Commissioners: Code prohibits rifle ranges

June 20, 2002

By Christopher Dunagan
Bremerton Sun Staff

A gun range is not allowed because of how two county commissioners interpret the zoning code.

Supporters of a proposed rifle range in South Kitsap will not be allowed to submit an application to develop the project.

In a 2-1 vote, the Kitsap County commissioners ruled that the proposed shooting range near Alpine Lake is prohibited under the local zoning, which is "interim rural forest."

The rejection brought a quick reaction from Phil Canter, project manager for Olympic Sportsmen's Club. He said his group will sue to invalidate that section of the county's zoning code as well as a separate ordinance creating no-shooting areas.

"They have just said they will not allow ranges anywhere in Kitsap County," Canter said following the hearing.

Most people agreed the zoning code is confusing. It states clearly in one section that private recreational facilities are not allowed at all in the interim rural forest zone. Yet, in another section, it says facilities for recreational vehicles could be given a permit if associated with a "public park or private recreational facilities."

To comply with that language, Olympic Sportsmen's Club proposed a combination shooting range/RV park.

County commissioners Chris Endresen and Tim Botkin agreed with the interpretation of county Planning Director Bruce Freeland, who said it makes no sense that RV parks and shooting ranges would be allowed together if they're not allowed separately.

The commissioners overturned the ruling of Kitsap County Hearing Examiner Stephen Causseaux, who said the zoning code should be interpreted as written, since he could find no "legislative history" suggesting mistakes were made.

County Commissioner Jan Angel said she could find no grounds to disagree with the hearing examiner.

But Endresen, who was in office when the code was drafted in 1998, called upon her memory, notes and "boxes of records" to relate the meaning of the code. She admits the language was drafted hastily under time constraints laid down by the Central Puget Sound Growth Hearings Board.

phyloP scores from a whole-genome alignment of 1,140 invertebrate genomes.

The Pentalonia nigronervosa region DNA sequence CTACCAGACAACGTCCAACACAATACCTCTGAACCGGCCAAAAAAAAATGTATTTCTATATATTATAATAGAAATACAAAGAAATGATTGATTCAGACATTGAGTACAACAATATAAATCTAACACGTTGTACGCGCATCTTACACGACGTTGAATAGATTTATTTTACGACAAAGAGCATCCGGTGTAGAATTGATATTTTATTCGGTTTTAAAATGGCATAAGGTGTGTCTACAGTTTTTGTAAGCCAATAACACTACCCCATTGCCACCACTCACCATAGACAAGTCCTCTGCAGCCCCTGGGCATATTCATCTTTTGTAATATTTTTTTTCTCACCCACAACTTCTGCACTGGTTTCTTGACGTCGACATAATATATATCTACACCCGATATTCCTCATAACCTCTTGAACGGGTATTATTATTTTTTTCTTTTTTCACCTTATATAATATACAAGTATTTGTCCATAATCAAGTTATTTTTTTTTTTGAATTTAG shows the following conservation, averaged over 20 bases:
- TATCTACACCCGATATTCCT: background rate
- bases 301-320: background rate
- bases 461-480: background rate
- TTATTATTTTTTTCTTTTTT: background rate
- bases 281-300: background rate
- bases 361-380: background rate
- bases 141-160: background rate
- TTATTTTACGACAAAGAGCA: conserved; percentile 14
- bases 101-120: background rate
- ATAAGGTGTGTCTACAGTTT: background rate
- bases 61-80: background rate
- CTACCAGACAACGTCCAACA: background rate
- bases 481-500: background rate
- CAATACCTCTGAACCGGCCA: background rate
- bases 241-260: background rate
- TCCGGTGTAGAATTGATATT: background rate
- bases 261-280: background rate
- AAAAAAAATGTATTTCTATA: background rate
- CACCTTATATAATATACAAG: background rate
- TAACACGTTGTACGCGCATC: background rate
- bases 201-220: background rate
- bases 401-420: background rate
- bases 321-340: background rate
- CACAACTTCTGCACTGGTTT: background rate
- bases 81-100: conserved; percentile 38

Because of the confusion, the hearing examiner should have given more deference to the planning director's interpretation, Endresen said. She said she could find no other examples where something would not be allowed unless the applicant makes it a "more intense use."

"It is absurd to believe that an otherwise prohibited use would be allowed by just adding two RV spaces," she said.

Botkin, who was leaning toward the hearing examiner's interpretation two weeks ago, sided with Endresen, noting that the term "recreational facilities" is not even defined.

Last month, in an identical vote, the commissioners approved a no-shooting area between Alpine Lake and Fairview Lake, including the May Ranch subdivision. But the no-shooting area does not include the 120 acres proposed for the gun range, so Olympic Sportsmen's Club faced only the permitting hurdle.

If allowed to submit an application, the club would have faced a series of conditions before construction.

According to county planner Kelly Robinson, the code allows gun ranges in some zones, such as "rural protection," "rural residential" and "urban reserve" even if "interim rural forest" is off-limits.

Published in The Sun: 06/18/2002


In accordance with Title 17 U.S.C. Section 107, any copyrighted work in this message is distributed under fair use without profit or payment for non-profit research and educational purposes only. [Ref. http://www.law.cornell.edu/uscode/17/107.shtml]